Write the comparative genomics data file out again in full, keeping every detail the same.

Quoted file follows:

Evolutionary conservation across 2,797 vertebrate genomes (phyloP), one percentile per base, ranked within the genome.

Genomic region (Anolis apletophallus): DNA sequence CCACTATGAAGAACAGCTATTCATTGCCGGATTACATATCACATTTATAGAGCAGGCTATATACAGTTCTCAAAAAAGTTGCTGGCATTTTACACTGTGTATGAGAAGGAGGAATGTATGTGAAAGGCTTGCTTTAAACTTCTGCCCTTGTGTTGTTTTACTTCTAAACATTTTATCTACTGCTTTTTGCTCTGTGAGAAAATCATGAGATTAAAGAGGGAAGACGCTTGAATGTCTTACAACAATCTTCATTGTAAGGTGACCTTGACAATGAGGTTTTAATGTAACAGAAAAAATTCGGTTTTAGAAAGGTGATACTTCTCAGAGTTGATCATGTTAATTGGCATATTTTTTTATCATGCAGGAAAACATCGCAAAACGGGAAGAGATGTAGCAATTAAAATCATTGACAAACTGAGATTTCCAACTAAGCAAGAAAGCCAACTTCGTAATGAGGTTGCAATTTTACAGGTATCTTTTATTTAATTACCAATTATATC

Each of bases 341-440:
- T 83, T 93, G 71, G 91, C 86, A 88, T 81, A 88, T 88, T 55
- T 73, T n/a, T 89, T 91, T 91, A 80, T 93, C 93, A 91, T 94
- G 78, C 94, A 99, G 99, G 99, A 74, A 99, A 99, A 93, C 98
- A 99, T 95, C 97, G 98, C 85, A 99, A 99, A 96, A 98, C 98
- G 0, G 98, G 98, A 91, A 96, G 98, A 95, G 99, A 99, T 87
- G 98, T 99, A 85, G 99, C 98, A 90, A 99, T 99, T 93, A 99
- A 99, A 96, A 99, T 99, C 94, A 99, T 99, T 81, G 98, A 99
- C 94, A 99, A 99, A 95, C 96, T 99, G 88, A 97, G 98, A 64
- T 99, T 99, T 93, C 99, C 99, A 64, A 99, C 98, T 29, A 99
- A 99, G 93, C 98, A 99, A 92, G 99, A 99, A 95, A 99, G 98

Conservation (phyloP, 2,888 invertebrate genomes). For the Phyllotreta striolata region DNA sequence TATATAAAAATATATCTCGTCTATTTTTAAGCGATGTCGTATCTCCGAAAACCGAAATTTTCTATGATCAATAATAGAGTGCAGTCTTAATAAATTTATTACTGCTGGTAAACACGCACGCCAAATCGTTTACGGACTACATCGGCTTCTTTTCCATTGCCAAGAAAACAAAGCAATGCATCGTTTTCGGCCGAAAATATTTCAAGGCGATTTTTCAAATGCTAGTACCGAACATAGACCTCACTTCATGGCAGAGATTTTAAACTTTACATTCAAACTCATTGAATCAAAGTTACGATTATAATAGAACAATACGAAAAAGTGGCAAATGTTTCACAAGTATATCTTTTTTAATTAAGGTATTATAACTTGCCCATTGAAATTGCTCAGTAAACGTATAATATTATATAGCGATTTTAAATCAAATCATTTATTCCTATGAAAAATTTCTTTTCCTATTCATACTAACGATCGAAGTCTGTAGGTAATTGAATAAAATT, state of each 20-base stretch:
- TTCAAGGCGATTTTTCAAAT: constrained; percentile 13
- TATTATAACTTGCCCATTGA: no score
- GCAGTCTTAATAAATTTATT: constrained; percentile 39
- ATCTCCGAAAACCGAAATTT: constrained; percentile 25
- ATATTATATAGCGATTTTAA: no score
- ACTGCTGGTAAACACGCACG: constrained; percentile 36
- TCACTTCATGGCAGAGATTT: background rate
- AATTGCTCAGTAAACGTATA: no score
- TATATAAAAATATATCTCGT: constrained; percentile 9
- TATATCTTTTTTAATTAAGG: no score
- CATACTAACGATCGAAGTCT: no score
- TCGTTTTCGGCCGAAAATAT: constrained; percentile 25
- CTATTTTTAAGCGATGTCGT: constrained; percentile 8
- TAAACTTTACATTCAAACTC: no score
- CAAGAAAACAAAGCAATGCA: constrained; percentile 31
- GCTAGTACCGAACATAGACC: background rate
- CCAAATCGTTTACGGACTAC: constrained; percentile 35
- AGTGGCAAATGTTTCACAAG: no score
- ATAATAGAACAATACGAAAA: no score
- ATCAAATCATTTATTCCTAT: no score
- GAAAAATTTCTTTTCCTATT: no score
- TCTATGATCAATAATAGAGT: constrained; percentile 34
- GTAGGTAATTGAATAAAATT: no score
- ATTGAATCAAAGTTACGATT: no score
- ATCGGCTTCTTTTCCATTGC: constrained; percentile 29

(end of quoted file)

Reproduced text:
Evolutionary conservation across 2,797 vertebrate genomes (phyloP), one percentile per base, ranked within the genome.

Genomic region (Anolis apletophallus): DNA sequence CCACTATGAAGAACAGCTATTCATTGCCGGATTACATATCACATTTATAGAGCAGGCTATATACAGTTCTCAAAAAAGTTGCTGGCATTTTACACTGTGTATGAGAAGGAGGAATGTATGTGAAAGGCTTGCTTTAAACTTCTGCCCTTGTGTTGTTTTACTTCTAAACATTTTATCTACTGCTTTTTGCTCTGTGAGAAAATCATGAGATTAAAGAGGGAAGACGCTTGAATGTCTTACAACAATCTTCATTGTAAGGTGACCTTGACAATGAGGTTTTAATGTAACAGAAAAAATTCGGTTTTAGAAAGGTGATACTTCTCAGAGTTGATCATGTTAATTGGCATATTTTTTTATCATGCAGGAAAACATCGCAAAACGGGAAGAGATGTAGCAATTAAAATCATTGACAAACTGAGATTTCCAACTAAGCAAGAAAGCCAACTTCGTAATGAGGTTGCAATTTTACAGGTATCTTTTATTTAATTACCAATTATATC

Each of bases 341-440:
- T 83, T 93, G 71, G 91, C 86, A 88, T 81, A 88, T 88, T 55
- T 73, T n/a, T 89, T 91, T 91, A 80, T 93, C 93, A 91, T 94
- G 78, C 94, A 99, G 99, G 99, A 74, A 99, A 99, A 93, C 98
- A 99, T 95, C 97, G 98, C 85, A 99, A 99, A 96, A 98, C 98
- G 0, G 98, G 98, A 91, A 96, G 98, A 95, G 99, A 99, T 87
- G 98, T 99, A 85, G 99, C 98, A 90, A 99, T 99, T 93, A 99
- A 99, A 96, A 99, T 99, C 94, A 99, T 99, T 81, G 98, A 99
- C 94, A 99, A 99, A 95, C 96, T 99, G 88, A 97, G 98, A 64
- T 99, T 99, T 93, C 99, C 99, A 64, A 99, C 98, T 29, A 99
- A 99, G 93, C 98, A 99, A 92, G 99, A 99, A 95, A 99, G 98

Conservation (phyloP, 2,888 invertebrate genomes). For the Phyllotreta striolata region DNA sequence TATATAAAAATATATCTCGTCTATTTTTAAGCGATGTCGTATCTCCGAAAACCGAAATTTTCTATGATCAATAATAGAGTGCAGTCTTAATAAATTTATTACTGCTGGTAAACACGCACGCCAAATCGTTTACGGACTACATCGGCTTCTTTTCCATTGCCAAGAAAACAAAGCAATGCATCGTTTTCGGCCGAAAATATTTCAAGGCGATTTTTCAAATGCTAGTACCGAACATAGACCTCACTTCATGGCAGAGATTTTAAACTTTACATTCAAACTCATTGAATCAAAGTTACGATTATAATAGAACAATACGAAAAAGTGGCAAATGTTTCACAAGTATATCTTTTTTAATTAAGGTATTATAACTTGCCCATTGAAATTGCTCAGTAAACGTATAATATTATATAGCGATTTTAAATCAAATCATTTATTCCTATGAAAAATTTCTTTTCCTATTCATACTAACGATCGAAGTCTGTAGGTAATTGAATAAAATT, state of each 20-base stretch:
- TTCAAGGCGATTTTTCAAAT: constrained; percentile 13
- TATTATAACTTGCCCATTGA: no score
- GCAGTCTTAATAAATTTATT: constrained; percentile 39
- ATCTCCGAAAACCGAAATTT: constrained; percentile 25
- ATATTATATAGCGATTTTAA: no score
- ACTGCTGGTAAACACGCACG: constrained; percentile 36
- TCACTTCATGGCAGAGATTT: background rate
- AATTGCTCAGTAAACGTATA: no score
- TATATAAAAATATATCTCGT: constrained; percentile 9
- TATATCTTTTTTAATTAAGG: no score
- CATACTAACGATCGAAGTCT: no score
- TCGTTTTCGGCCGAAAATAT: constrained; percentile 25
- CTATTTTTAAGCGATGTCGT: constrained; percentile 8
- TAAACTTTACATTCAAACTC: no score
- CAAGAAAACAAAGCAATGCA: constrained; percentile 31
- GCTAGTACCGAACATAGACC: background rate
- CCAAATCGTTTACGGACTAC: constrained; percentile 35
- AGTGGCAAATGTTTCACAAG: no score
- ATAATAGAACAATACGAAAA: no score
- ATCAAATCATTTATTCCTAT: no score
- GAAAAATTTCTTTTCCTATT: no score
- TCTATGATCAATAATAGAGT: constrained; percentile 34
- GTAGGTAATTGAATAAAATT: no score
- ATTGAATCAAAGTTACGATT: no score
- ATCGGCTTCTTTTCCATTGC: constrained; percentile 29